Almost in hot water

For awhile, we’ve had problems with the water heater. A couple of mornings, there would be no hot water for showers, but, by the time we got home in the evening, things were back to normal. Once or twice, the circuit breaker for the water heater was tripped for no apparent reason. Also, there was this little, drip by drip, leak at the water heater’s base. With each little crisis, we thought the end was at hand…until the water heated up again. Finally, in an oddly belated manner, the water heater expired yesterday.

A couple of years after we bought 118 Henry Street, the original water heater had to be replaced. DeShawn and I did without hot water for a week before we could get a new one. The plumber that we contracted was a fairly typical Chester type. We used him for a trio of projects until we had spent about $1500.  At that point, I figured we had completely depleted our budget for plumbing labor for as long as we owned the house. We bought some books/tools and have been doing all the plumbing work since.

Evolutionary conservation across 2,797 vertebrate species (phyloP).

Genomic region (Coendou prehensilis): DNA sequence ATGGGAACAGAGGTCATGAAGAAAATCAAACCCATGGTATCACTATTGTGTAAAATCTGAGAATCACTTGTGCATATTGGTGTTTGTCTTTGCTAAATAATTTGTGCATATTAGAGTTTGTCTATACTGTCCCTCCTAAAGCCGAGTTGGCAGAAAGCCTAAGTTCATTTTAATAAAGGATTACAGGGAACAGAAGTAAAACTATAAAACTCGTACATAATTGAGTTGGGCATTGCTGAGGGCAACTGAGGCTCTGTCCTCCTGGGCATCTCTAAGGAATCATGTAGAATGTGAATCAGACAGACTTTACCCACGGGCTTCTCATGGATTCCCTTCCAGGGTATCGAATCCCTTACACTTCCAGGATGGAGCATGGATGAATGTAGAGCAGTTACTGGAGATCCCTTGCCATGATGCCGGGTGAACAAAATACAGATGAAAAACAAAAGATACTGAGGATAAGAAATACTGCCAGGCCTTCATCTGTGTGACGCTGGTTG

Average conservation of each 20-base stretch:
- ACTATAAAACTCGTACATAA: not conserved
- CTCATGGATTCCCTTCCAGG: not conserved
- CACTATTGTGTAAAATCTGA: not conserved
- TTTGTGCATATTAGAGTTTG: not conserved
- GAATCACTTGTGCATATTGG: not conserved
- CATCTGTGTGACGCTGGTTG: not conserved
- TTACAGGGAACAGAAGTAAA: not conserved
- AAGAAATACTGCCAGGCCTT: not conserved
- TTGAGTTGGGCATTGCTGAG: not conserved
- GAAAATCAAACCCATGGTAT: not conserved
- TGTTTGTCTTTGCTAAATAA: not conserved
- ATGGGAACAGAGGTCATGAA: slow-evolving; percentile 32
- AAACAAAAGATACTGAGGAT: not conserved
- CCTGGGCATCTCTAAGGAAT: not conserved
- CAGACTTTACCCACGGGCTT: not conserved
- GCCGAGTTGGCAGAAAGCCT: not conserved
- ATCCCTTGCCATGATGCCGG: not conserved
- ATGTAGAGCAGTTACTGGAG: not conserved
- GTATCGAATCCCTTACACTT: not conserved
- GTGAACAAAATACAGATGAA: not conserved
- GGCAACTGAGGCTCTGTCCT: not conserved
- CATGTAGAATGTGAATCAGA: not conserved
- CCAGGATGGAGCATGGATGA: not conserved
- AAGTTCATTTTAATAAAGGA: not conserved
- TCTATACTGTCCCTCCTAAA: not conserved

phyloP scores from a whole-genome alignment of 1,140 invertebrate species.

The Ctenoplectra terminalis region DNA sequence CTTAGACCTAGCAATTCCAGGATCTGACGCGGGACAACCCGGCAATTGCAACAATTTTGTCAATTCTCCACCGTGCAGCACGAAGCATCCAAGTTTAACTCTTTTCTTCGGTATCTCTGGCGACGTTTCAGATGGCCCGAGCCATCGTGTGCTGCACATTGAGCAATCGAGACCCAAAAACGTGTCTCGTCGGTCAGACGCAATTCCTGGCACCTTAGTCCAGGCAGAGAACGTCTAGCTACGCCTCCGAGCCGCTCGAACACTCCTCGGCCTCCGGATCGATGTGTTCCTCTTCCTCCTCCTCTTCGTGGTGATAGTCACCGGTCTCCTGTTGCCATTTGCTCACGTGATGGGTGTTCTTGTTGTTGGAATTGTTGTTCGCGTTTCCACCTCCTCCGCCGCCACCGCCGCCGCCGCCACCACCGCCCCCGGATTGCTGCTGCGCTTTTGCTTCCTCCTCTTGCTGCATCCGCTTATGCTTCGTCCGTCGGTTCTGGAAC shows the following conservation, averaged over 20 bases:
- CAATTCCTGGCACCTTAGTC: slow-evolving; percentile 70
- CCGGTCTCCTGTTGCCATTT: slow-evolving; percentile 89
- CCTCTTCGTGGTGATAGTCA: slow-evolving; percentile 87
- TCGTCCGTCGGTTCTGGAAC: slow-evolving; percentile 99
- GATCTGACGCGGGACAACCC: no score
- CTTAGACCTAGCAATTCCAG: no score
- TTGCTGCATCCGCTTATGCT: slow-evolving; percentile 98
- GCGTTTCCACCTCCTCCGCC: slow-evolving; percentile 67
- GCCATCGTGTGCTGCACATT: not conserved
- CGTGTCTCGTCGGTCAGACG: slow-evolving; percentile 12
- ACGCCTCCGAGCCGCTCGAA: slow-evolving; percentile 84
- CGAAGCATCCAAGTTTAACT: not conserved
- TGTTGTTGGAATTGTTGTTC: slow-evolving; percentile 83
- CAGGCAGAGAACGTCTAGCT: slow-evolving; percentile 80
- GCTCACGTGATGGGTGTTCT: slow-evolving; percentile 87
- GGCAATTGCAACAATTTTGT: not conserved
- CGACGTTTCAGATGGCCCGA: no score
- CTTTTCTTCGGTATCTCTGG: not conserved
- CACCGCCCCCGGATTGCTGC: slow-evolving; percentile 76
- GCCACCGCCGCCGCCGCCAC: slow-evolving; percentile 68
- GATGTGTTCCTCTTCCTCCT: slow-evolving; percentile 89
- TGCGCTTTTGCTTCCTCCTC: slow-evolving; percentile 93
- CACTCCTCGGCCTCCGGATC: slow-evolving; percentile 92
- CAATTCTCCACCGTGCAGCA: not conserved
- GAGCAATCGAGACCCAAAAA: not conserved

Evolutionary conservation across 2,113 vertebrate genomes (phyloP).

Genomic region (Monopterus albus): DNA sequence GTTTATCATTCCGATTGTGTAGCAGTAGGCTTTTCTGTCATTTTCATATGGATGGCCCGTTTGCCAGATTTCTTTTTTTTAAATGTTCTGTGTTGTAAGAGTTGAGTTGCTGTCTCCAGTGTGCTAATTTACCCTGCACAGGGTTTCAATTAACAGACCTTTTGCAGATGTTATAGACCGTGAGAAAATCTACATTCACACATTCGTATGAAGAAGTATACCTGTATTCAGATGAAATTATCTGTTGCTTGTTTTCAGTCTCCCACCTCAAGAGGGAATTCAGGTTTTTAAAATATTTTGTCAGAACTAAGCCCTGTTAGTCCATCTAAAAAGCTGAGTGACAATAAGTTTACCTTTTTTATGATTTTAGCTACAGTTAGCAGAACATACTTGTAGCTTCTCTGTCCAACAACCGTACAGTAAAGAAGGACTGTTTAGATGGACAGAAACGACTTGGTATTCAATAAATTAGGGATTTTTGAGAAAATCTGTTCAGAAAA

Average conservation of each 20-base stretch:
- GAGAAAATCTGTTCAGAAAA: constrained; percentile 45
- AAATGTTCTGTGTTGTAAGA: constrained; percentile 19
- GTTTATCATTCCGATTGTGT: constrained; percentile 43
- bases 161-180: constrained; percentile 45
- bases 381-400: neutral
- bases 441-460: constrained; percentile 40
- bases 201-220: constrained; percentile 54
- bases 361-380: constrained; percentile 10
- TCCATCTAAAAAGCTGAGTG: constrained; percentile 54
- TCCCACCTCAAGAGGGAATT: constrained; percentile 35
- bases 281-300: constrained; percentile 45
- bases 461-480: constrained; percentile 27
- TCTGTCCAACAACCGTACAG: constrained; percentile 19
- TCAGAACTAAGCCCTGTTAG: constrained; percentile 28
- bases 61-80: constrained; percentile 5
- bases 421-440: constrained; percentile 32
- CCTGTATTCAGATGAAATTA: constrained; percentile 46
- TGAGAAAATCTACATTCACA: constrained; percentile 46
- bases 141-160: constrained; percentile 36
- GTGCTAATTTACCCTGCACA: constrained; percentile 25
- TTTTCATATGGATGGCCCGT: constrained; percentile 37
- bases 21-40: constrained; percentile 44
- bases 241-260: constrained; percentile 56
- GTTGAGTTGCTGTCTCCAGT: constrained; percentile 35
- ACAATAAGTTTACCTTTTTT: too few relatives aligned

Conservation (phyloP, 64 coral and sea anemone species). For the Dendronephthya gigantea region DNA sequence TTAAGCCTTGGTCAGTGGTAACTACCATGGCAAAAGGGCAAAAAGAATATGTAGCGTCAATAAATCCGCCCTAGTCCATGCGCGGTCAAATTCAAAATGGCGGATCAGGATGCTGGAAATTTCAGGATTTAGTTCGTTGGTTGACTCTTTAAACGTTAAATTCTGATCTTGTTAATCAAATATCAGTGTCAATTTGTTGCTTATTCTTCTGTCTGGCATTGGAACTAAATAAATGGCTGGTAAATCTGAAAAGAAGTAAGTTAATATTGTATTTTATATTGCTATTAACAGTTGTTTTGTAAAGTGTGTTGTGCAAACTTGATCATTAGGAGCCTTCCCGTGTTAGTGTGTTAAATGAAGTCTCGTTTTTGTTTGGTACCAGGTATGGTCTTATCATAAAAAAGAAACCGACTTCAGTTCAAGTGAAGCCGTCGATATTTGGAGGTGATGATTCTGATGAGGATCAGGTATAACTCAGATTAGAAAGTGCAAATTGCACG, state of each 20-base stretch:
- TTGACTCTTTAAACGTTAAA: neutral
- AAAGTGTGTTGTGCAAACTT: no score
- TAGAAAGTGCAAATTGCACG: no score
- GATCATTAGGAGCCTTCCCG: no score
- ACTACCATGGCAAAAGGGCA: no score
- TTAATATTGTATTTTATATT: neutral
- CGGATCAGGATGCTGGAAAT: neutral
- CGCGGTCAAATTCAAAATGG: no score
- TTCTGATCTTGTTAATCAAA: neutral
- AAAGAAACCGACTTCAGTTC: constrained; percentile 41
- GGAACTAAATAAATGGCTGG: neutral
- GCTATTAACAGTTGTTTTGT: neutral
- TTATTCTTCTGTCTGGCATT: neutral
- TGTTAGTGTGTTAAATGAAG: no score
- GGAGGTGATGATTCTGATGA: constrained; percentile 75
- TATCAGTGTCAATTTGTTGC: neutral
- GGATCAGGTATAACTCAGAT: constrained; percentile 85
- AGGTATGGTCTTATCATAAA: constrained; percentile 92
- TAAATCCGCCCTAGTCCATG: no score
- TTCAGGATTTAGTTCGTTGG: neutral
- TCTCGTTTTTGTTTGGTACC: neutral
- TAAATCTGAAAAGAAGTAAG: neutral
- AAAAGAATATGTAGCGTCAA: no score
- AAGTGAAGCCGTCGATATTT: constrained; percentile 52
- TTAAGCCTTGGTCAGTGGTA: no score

So, today, we did a water heater replacement.

This one is only 7 years old

Could be it failed so soon because it was a really cheap unit or because it was manhandled into the crawlspace or both. Easy to see what was going on after removing the thermostat cover. No doubt it had been leaking for some time. At the bottom of the thermostat, you can see a charred and somewhat burnt part of the plastic cover, in front of the upper heating coil. Not sure if the leak caused an electrical short or if we had a leak AND a short, but, for certain, the water was keeping the heat down (nervous laughter).

The new one is, at least, a name brand and we took the time to do a couple of minor upgrades.

In situ with a little crawlspace vignette

The best of the improvements was the Sharkbite braided connector hoses (more on these in a later post). Mark the calendars and we will see how long this one lasts!

Although the crawlspace at the front of the house is pretty tall, the water heater is 30”+ without hoses, the access door into the space is not so ample. We had to remove the door and the wood frame to get the water heater into the crawlspace.

Gapping hole meet new door

The old door was pretty beat up and rotted, so, of course, we took the time to fabricate a new one. For $9 in hardware, some pressure treated lumber we had laying around, and an hour or so, we got another 10-15 years. The weather was too cool for painting, that will have to wait for warmer days.